INDIANAPOLIS, Ind. – Your ability to get free parking in Indianapolis could change with the introduction of a proposal Monday night at the Indianapolis City-County Council meeting.
The new proposal was introduced by council leaders with the two main goals of having continuity of parking hours and to raise additional money for street sweeping and addressing homelessness and panhandling.
To achieve this, it’s aimed at expanding parking hours and adding enforcement on Sunday.
Council Vice President Zach Adamson, who introduced Proposal 448 with President Vop Osili, says this is more of a way for all districts to get on the same parking schedule.
“Primarily what this will do is create continuity among the various districts. We have three different districts in the city and depending on where they’re located they have different times for starting, different times for ending and that’s basically the gist of what this proposal is, ” Adamson said.
The city estimates standardizing meters in parking meter districts will generate about $1.1 million in additional revenue annually for those areas. A city spokesperson said the revenue will create a fund to reduce homelessness and panhandling through more engagement from public safety officials and funding outreach teams to provide services for the homeless. Remaining money would be used to fund street sweeping in parking meter districts.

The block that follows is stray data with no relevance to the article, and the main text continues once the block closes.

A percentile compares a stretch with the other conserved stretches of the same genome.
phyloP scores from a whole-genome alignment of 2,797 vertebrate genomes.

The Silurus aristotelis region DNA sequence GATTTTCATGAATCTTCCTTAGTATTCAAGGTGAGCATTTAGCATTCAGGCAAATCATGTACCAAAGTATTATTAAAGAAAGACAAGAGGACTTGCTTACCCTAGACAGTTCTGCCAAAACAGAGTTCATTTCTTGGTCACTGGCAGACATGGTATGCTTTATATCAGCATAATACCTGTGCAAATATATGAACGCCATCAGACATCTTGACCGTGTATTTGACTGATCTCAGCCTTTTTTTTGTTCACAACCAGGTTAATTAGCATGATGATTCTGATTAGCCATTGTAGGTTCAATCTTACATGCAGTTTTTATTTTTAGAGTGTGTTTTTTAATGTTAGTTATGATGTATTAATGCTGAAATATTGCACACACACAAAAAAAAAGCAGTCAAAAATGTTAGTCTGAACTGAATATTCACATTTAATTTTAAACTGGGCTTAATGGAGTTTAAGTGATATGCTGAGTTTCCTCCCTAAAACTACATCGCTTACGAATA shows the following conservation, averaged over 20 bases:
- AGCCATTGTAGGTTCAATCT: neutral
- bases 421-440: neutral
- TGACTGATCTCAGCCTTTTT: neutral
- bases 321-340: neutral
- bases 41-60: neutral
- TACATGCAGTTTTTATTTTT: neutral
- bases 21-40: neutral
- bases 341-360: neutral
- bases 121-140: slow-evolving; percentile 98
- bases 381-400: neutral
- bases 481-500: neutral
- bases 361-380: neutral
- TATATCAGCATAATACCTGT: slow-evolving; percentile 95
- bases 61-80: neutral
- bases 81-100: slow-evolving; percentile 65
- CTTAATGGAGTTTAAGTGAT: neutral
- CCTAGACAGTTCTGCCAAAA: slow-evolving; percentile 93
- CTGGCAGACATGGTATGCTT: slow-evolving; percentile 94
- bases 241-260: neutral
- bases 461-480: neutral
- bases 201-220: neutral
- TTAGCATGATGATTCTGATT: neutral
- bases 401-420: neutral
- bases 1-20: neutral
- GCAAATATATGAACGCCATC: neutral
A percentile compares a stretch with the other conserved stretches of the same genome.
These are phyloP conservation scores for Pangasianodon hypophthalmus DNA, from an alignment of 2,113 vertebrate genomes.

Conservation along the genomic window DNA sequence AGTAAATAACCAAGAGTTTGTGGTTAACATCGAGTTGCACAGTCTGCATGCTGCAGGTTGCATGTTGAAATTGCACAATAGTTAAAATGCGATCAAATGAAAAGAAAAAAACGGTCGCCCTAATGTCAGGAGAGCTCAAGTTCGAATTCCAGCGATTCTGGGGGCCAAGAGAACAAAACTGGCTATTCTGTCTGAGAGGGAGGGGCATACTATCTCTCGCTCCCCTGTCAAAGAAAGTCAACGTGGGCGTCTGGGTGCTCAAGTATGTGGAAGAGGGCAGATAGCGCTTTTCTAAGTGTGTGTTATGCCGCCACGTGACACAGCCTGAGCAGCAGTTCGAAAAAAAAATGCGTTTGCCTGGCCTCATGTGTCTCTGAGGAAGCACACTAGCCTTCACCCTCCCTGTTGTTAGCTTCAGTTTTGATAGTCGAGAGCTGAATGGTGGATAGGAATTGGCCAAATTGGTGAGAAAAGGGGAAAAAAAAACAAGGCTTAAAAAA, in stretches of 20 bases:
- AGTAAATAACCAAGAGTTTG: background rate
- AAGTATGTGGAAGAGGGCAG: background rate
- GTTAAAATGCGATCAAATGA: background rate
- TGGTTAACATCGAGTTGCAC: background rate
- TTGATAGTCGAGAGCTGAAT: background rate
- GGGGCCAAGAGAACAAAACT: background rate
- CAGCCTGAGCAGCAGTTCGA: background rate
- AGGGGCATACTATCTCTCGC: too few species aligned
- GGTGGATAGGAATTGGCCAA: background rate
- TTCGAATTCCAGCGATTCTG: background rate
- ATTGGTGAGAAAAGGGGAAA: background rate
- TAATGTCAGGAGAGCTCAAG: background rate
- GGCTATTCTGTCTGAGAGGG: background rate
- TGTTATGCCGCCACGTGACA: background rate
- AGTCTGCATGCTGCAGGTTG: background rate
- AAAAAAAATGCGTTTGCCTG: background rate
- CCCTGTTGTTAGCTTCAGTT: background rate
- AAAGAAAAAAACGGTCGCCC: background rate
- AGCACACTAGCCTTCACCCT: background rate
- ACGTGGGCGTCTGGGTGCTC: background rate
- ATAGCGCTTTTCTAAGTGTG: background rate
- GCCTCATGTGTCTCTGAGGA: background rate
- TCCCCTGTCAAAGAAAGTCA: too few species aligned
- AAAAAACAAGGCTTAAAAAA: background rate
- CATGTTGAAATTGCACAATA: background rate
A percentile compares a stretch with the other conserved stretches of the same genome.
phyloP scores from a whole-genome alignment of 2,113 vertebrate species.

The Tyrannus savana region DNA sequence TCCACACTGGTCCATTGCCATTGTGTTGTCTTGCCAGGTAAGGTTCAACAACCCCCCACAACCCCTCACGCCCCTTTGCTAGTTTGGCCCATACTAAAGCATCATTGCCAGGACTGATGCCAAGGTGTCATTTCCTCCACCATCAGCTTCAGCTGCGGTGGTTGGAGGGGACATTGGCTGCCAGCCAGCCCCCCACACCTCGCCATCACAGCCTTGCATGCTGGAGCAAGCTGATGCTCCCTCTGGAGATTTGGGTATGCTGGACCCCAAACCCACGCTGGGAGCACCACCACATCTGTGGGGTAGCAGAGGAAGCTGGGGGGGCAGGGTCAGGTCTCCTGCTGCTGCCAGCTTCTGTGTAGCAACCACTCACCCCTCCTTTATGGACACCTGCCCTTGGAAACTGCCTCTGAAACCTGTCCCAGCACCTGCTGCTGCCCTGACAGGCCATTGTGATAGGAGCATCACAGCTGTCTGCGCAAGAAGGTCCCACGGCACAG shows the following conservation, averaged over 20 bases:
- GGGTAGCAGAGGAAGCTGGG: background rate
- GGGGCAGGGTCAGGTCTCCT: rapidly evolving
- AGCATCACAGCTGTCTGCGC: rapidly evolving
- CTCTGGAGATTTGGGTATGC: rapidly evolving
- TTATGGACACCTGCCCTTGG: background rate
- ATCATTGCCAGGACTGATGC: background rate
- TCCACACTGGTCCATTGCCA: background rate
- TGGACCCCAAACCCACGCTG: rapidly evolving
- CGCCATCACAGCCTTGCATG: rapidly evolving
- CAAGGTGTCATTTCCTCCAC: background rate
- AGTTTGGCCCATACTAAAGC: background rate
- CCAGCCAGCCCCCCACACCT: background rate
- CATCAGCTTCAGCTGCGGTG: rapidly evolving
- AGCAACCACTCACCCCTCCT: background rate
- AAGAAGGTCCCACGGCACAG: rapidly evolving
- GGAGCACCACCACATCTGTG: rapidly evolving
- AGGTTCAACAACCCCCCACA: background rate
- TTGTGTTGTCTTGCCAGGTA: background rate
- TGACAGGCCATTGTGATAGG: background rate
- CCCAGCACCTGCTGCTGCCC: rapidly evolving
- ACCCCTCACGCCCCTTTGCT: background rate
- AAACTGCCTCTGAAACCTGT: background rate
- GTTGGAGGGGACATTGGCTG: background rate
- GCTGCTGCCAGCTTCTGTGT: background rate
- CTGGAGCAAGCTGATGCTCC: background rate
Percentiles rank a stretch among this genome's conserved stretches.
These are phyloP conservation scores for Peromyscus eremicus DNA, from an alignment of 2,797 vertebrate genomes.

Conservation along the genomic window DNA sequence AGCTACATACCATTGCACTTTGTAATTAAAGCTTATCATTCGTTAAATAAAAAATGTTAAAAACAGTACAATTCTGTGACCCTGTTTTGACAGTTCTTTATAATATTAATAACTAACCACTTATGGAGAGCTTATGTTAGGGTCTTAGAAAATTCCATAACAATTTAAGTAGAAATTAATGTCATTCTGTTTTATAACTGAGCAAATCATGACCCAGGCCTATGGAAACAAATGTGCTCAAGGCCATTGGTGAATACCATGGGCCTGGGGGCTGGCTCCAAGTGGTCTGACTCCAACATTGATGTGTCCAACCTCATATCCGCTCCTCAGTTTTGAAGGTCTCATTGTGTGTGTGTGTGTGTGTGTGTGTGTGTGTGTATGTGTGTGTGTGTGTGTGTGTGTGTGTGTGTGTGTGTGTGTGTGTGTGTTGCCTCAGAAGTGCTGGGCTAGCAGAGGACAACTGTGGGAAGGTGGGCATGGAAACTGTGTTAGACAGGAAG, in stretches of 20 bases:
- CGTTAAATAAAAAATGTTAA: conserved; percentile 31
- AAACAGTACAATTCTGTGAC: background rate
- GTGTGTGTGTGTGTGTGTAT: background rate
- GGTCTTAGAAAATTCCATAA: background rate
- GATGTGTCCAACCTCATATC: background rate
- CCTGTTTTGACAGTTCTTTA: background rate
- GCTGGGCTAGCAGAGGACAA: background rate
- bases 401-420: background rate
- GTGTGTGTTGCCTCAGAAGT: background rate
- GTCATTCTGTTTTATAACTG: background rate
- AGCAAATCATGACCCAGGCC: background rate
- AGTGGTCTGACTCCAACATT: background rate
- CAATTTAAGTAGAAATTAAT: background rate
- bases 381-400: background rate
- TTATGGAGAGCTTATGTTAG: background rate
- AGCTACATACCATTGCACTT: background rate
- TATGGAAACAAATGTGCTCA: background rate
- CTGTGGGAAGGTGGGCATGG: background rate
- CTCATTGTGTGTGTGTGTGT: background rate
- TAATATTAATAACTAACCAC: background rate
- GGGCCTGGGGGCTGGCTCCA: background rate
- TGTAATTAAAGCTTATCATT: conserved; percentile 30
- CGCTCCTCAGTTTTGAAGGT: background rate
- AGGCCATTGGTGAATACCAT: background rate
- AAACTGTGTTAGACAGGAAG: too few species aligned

With the introduction being the first step, Adamson went on the say some components, such as exact times and adding Sunday hours, could get changed before the final vote.
Under the current ordinance, the city stops enforcing all parking meters by 9 p.m. Monday through Saturday. You can park in Indianapolis on Sunday for free.
Under the new proposal, all meters Thursday through Saturday would get extended to 11 p.m. Parking enforcement would be added on Sunday from 3 p.m. through 9 p.m.
“We will still come and visit for sure, but it’ll be a little more of a headache,” a downtown visitor told us.
The proposal still has some gates to go through before it could pass. Up next, it heads to the public works committee.
You can read the complete proposal here.